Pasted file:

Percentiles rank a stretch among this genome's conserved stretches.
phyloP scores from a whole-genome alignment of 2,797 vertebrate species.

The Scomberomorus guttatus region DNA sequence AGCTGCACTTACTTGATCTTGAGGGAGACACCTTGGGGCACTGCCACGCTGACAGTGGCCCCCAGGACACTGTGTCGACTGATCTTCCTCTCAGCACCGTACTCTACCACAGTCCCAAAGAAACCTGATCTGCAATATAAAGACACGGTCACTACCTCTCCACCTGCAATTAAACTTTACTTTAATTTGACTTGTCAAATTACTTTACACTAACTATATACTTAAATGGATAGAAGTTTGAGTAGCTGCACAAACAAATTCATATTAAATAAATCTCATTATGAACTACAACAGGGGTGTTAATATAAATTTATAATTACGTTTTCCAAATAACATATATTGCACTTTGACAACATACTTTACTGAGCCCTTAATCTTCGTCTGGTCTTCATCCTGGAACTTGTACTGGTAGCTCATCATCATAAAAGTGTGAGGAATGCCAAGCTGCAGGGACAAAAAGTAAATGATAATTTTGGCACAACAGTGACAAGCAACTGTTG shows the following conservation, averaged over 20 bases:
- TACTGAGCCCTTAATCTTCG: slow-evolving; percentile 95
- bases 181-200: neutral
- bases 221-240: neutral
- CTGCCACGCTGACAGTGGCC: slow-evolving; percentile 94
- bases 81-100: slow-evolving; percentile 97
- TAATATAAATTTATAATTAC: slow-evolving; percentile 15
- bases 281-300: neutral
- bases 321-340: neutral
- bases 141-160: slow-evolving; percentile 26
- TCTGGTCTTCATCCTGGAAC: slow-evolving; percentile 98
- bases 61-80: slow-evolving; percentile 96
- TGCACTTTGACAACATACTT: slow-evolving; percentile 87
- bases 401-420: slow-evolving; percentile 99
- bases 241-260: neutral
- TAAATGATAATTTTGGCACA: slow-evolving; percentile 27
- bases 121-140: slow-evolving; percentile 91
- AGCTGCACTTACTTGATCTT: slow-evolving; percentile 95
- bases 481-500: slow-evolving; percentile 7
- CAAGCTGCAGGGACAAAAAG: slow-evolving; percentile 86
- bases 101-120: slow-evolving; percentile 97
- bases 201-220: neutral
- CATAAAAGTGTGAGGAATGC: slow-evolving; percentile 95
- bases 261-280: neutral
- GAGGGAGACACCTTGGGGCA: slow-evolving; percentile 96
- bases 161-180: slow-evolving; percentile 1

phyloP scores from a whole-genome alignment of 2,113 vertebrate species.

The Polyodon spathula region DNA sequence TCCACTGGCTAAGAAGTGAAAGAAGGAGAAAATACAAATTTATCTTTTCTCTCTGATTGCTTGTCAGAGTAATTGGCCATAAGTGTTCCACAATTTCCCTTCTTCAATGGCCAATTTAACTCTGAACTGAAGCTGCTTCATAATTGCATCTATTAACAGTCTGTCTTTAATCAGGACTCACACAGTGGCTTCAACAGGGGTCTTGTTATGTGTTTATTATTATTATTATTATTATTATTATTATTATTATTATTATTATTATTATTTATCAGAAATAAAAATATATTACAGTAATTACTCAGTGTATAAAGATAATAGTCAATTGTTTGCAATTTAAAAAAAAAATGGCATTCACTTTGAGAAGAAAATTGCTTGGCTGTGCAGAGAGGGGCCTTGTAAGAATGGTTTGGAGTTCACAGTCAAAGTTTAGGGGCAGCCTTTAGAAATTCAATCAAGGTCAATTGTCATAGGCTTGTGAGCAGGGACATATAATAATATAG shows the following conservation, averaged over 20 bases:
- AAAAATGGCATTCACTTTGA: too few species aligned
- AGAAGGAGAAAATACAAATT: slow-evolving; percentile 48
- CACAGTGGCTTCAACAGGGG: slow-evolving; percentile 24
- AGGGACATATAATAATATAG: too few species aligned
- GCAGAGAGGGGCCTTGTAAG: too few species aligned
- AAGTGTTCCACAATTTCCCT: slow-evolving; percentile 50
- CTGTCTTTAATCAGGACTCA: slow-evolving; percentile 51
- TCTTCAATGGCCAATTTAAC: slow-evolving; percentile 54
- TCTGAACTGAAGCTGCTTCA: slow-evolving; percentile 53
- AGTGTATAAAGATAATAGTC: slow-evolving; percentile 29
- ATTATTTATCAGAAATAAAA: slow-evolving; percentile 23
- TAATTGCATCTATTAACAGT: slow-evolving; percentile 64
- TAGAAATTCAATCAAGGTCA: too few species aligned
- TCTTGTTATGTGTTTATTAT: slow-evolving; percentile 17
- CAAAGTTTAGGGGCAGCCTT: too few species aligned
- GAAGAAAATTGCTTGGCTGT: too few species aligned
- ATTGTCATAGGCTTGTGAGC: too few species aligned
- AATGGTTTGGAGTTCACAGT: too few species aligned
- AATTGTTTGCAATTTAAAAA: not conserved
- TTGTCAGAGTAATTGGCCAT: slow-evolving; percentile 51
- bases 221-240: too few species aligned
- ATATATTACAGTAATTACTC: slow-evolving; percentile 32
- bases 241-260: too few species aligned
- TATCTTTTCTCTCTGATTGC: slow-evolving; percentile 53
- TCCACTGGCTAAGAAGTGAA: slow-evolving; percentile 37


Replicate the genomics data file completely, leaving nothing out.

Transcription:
Percentiles rank a stretch among this genome's conserved stretches.
phyloP scores from a whole-genome alignment of 2,797 vertebrate species.

The Scomberomorus guttatus region DNA sequence AGCTGCACTTACTTGATCTTGAGGGAGACACCTTGGGGCACTGCCACGCTGACAGTGGCCCCCAGGACACTGTGTCGACTGATCTTCCTCTCAGCACCGTACTCTACCACAGTCCCAAAGAAACCTGATCTGCAATATAAAGACACGGTCACTACCTCTCCACCTGCAATTAAACTTTACTTTAATTTGACTTGTCAAATTACTTTACACTAACTATATACTTAAATGGATAGAAGTTTGAGTAGCTGCACAAACAAATTCATATTAAATAAATCTCATTATGAACTACAACAGGGGTGTTAATATAAATTTATAATTACGTTTTCCAAATAACATATATTGCACTTTGACAACATACTTTACTGAGCCCTTAATCTTCGTCTGGTCTTCATCCTGGAACTTGTACTGGTAGCTCATCATCATAAAAGTGTGAGGAATGCCAAGCTGCAGGGACAAAAAGTAAATGATAATTTTGGCACAACAGTGACAAGCAACTGTTG shows the following conservation, averaged over 20 bases:
- TACTGAGCCCTTAATCTTCG: slow-evolving; percentile 95
- bases 181-200: neutral
- bases 221-240: neutral
- CTGCCACGCTGACAGTGGCC: slow-evolving; percentile 94
- bases 81-100: slow-evolving; percentile 97
- TAATATAAATTTATAATTAC: slow-evolving; percentile 15
- bases 281-300: neutral
- bases 321-340: neutral
- bases 141-160: slow-evolving; percentile 26
- TCTGGTCTTCATCCTGGAAC: slow-evolving; percentile 98
- bases 61-80: slow-evolving; percentile 96
- TGCACTTTGACAACATACTT: slow-evolving; percentile 87
- bases 401-420: slow-evolving; percentile 99
- bases 241-260: neutral
- TAAATGATAATTTTGGCACA: slow-evolving; percentile 27
- bases 121-140: slow-evolving; percentile 91
- AGCTGCACTTACTTGATCTT: slow-evolving; percentile 95
- bases 481-500: slow-evolving; percentile 7
- CAAGCTGCAGGGACAAAAAG: slow-evolving; percentile 86
- bases 101-120: slow-evolving; percentile 97
- bases 201-220: neutral
- CATAAAAGTGTGAGGAATGC: slow-evolving; percentile 95
- bases 261-280: neutral
- GAGGGAGACACCTTGGGGCA: slow-evolving; percentile 96
- bases 161-180: slow-evolving; percentile 1

phyloP scores from a whole-genome alignment of 2,113 vertebrate species.

The Polyodon spathula region DNA sequence TCCACTGGCTAAGAAGTGAAAGAAGGAGAAAATACAAATTTATCTTTTCTCTCTGATTGCTTGTCAGAGTAATTGGCCATAAGTGTTCCACAATTTCCCTTCTTCAATGGCCAATTTAACTCTGAACTGAAGCTGCTTCATAATTGCATCTATTAACAGTCTGTCTTTAATCAGGACTCACACAGTGGCTTCAACAGGGGTCTTGTTATGTGTTTATTATTATTATTATTATTATTATTATTATTATTATTATTATTATTATTATTTATCAGAAATAAAAATATATTACAGTAATTACTCAGTGTATAAAGATAATAGTCAATTGTTTGCAATTTAAAAAAAAAATGGCATTCACTTTGAGAAGAAAATTGCTTGGCTGTGCAGAGAGGGGCCTTGTAAGAATGGTTTGGAGTTCACAGTCAAAGTTTAGGGGCAGCCTTTAGAAATTCAATCAAGGTCAATTGTCATAGGCTTGTGAGCAGGGACATATAATAATATAG shows the following conservation, averaged over 20 bases:
- AAAAATGGCATTCACTTTGA: too few species aligned
- AGAAGGAGAAAATACAAATT: slow-evolving; percentile 48
- CACAGTGGCTTCAACAGGGG: slow-evolving; percentile 24
- AGGGACATATAATAATATAG: too few species aligned
- GCAGAGAGGGGCCTTGTAAG: too few species aligned
- AAGTGTTCCACAATTTCCCT: slow-evolving; percentile 50
- CTGTCTTTAATCAGGACTCA: slow-evolving; percentile 51
- TCTTCAATGGCCAATTTAAC: slow-evolving; percentile 54
- TCTGAACTGAAGCTGCTTCA: slow-evolving; percentile 53
- AGTGTATAAAGATAATAGTC: slow-evolving; percentile 29
- ATTATTTATCAGAAATAAAA: slow-evolving; percentile 23
- TAATTGCATCTATTAACAGT: slow-evolving; percentile 64
- TAGAAATTCAATCAAGGTCA: too few species aligned
- TCTTGTTATGTGTTTATTAT: slow-evolving; percentile 17
- CAAAGTTTAGGGGCAGCCTT: too few species aligned
- GAAGAAAATTGCTTGGCTGT: too few species aligned
- ATTGTCATAGGCTTGTGAGC: too few species aligned
- AATGGTTTGGAGTTCACAGT: too few species aligned
- AATTGTTTGCAATTTAAAAA: not conserved
- TTGTCAGAGTAATTGGCCAT: slow-evolving; percentile 51
- bases 221-240: too few species aligned
- ATATATTACAGTAATTACTC: slow-evolving; percentile 32
- bases 241-260: too few species aligned
- TATCTTTTCTCTCTGATTGC: slow-evolving; percentile 53
- TCCACTGGCTAAGAAGTGAA: slow-evolving; percentile 37